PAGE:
Janice can relate. She, too, becomes a different person with her family than she is in the pulpit.
“I always feel like I have to tread very lightly,” she said. “I think I have to watch what I say and what I do, and most of the time, I can’t be myself. There’s a lot of pressure not to do anything that will upset anyone, and that reminds me of growing up.”
Her mother had a history of mental illness. Especially at Christmastime, her father would warn her not to argue with her mother. “We don’t want her to have to go back into the hospital,” he would say.
Now when she visits family at Christmastime, Janice ends up wanting to follow the example of Dorothy in "The Wizard of Oz." She wishes she could click her heels three times and just be gone.
A healthy place for the holidays
So why do we do it? Are we gluttons for punishment? What would happen if we just said “no” to the invitation to gather with family this holiday season? Birchill warns despite possible consequences, in the end, it could be the healthiest thing we do for ourselves.
“If you’re going through a challenging time and you know it will be bad for you to go home, I think you have to protect yourself,” Birchill said. “You can say, ‘I’m not coming. I have other plans.’ Or you can say, ‘This year, I just really need to stay here and take care of myself.’"
Whatever your decision, be prepared for a reaction, she added.
“You always have a right to choose to do what you want to do,” she said. “And you really should be looking out for yourself and what’s going to make you healthy and keep you in a good place.”
Rather than bemoan the fact your family doesn’t live up to the happy hype of the holidays, Birchill recommends creating a healing community within your reach that can support you and keep you going.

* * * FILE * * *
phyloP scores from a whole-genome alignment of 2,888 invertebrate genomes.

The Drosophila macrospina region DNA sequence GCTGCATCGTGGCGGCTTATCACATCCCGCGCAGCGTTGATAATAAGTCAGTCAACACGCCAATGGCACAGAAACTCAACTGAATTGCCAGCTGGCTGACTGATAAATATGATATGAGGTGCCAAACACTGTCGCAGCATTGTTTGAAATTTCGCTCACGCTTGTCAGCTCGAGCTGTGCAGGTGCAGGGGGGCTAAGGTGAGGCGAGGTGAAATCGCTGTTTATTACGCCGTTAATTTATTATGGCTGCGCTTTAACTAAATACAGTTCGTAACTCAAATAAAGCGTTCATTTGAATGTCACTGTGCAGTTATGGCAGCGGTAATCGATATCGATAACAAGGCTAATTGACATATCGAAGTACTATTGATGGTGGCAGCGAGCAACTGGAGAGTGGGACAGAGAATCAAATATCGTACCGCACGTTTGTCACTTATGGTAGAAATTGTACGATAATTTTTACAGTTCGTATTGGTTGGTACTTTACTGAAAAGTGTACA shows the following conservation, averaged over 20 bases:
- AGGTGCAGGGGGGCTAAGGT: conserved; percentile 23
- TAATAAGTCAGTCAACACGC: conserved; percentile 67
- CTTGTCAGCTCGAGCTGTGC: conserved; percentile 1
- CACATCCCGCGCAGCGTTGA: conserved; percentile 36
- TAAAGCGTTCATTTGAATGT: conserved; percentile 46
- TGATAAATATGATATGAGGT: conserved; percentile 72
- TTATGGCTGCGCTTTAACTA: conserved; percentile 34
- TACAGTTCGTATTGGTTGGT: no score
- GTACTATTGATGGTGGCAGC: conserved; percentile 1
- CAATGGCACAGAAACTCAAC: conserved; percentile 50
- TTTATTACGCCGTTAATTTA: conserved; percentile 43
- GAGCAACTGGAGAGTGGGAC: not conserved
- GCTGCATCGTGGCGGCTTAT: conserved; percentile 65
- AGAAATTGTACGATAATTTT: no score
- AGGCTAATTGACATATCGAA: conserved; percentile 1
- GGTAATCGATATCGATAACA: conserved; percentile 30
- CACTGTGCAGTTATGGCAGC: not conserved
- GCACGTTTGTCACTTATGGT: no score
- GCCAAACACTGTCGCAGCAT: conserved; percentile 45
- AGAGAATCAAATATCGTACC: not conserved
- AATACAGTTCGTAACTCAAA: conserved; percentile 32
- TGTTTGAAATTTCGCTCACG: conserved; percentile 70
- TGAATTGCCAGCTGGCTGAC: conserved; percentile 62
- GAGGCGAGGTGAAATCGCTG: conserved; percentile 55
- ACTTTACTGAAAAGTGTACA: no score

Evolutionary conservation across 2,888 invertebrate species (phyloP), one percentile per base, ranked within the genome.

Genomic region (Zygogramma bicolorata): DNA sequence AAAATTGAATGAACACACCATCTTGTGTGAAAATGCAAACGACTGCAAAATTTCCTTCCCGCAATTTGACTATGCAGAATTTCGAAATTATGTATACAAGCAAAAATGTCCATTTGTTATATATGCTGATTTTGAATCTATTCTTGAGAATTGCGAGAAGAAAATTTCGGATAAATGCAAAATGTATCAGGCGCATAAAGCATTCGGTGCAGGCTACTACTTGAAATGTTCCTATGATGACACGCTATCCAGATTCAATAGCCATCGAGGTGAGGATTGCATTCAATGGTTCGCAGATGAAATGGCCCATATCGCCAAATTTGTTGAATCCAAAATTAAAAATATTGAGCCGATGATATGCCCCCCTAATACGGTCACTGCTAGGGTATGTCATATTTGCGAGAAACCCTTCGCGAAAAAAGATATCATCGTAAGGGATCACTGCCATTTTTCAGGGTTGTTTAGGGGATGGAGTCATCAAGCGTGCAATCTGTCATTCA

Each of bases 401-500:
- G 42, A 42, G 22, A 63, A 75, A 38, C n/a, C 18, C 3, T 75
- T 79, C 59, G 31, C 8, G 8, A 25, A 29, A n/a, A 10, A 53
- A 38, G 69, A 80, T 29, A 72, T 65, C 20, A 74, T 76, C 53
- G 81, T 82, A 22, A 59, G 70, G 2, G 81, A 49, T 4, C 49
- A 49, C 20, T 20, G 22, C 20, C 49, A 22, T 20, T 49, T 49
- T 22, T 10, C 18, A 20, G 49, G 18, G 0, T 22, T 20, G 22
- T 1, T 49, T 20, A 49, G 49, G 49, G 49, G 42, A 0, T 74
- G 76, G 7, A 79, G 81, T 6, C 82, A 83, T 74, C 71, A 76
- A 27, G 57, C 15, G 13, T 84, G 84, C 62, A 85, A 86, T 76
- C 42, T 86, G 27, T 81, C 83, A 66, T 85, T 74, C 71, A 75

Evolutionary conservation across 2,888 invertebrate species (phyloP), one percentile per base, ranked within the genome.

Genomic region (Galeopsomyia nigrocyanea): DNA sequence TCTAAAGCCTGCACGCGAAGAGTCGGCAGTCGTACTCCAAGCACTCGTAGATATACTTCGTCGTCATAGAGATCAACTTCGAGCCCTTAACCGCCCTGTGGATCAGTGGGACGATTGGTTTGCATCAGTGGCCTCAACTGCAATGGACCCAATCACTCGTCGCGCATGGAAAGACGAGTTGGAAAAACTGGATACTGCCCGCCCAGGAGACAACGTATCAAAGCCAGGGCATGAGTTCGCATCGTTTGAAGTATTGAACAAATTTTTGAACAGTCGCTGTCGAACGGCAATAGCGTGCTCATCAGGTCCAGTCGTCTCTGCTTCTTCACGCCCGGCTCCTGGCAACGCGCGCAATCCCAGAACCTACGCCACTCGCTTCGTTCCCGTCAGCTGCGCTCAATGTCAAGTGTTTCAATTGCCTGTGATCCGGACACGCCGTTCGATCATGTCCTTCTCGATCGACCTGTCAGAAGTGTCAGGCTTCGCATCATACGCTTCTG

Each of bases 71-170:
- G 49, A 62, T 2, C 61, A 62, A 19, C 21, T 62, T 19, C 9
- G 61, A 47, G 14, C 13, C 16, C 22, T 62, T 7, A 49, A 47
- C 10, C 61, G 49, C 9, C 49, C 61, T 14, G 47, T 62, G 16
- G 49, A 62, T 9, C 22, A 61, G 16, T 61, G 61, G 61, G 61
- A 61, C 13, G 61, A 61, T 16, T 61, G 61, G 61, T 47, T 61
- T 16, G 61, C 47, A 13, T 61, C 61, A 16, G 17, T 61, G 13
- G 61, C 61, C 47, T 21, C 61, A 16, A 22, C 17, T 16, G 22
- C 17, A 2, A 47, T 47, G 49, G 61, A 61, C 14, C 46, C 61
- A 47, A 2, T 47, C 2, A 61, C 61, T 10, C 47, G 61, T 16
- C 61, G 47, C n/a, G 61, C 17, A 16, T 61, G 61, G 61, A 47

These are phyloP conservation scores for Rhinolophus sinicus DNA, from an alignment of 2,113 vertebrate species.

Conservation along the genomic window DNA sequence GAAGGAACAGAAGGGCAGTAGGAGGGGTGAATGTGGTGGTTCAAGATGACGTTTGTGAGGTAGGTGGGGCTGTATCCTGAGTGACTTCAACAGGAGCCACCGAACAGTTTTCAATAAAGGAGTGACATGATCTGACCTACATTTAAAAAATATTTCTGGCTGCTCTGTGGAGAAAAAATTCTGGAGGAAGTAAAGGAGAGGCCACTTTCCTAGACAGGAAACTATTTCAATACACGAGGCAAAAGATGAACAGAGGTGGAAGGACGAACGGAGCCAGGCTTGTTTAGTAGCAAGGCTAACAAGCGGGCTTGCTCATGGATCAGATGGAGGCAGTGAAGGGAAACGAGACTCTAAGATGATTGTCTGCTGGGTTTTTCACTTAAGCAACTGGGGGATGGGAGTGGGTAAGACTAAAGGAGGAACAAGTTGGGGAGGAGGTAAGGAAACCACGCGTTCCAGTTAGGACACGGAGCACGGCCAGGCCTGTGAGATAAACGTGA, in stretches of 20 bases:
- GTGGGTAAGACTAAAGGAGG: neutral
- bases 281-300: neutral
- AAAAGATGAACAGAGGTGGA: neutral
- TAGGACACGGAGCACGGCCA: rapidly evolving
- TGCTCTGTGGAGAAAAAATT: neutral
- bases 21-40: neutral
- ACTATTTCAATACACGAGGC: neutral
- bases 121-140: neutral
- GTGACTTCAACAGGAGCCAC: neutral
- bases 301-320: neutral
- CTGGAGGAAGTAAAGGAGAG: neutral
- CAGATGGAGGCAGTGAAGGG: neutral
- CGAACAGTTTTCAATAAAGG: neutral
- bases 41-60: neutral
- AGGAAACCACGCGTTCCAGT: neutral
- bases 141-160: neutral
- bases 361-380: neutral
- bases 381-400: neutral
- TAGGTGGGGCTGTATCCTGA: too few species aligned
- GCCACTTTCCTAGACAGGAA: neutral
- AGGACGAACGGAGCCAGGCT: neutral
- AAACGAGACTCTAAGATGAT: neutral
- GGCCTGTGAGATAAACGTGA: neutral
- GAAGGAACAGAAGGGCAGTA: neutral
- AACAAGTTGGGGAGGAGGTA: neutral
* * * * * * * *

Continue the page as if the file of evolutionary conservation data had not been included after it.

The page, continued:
“For a lot of folks who are in dysfunctional families and have mental-health issues or other things that are not really healthy in their families, they leave those family settings and create their own,” Birchill said.
“It’s incredibly important because that is part of what does keep you healthy and what does allow you to grow in different ways,” she added. “If you don’t like the way you act when you’re around this one group of people, then being around a new group of people that you feel comfortable with and safe with helps you change your own behaviors so that you feel like a different person.
“We can’t change without the benefit of perspective and influence of others.”
Just remember you are not alone. Even some of the families in the Bible were dysfunctional. The dynamics among Joseph and his brothers in Genesis, for example, aren’t exactly the stuff of Norman Rockwell illustrations. But God can be present in even deeply flawed families, and God can help us love our relatives anyway — even when they drive us crazy.
*Passi-Klaus is a staff writer on the Public Information Team at United Methodist Communications.
News media contact: Heather Hahn or Tim Tanton, Nashville, Tenn., (615) 742-5470 or email@example.com.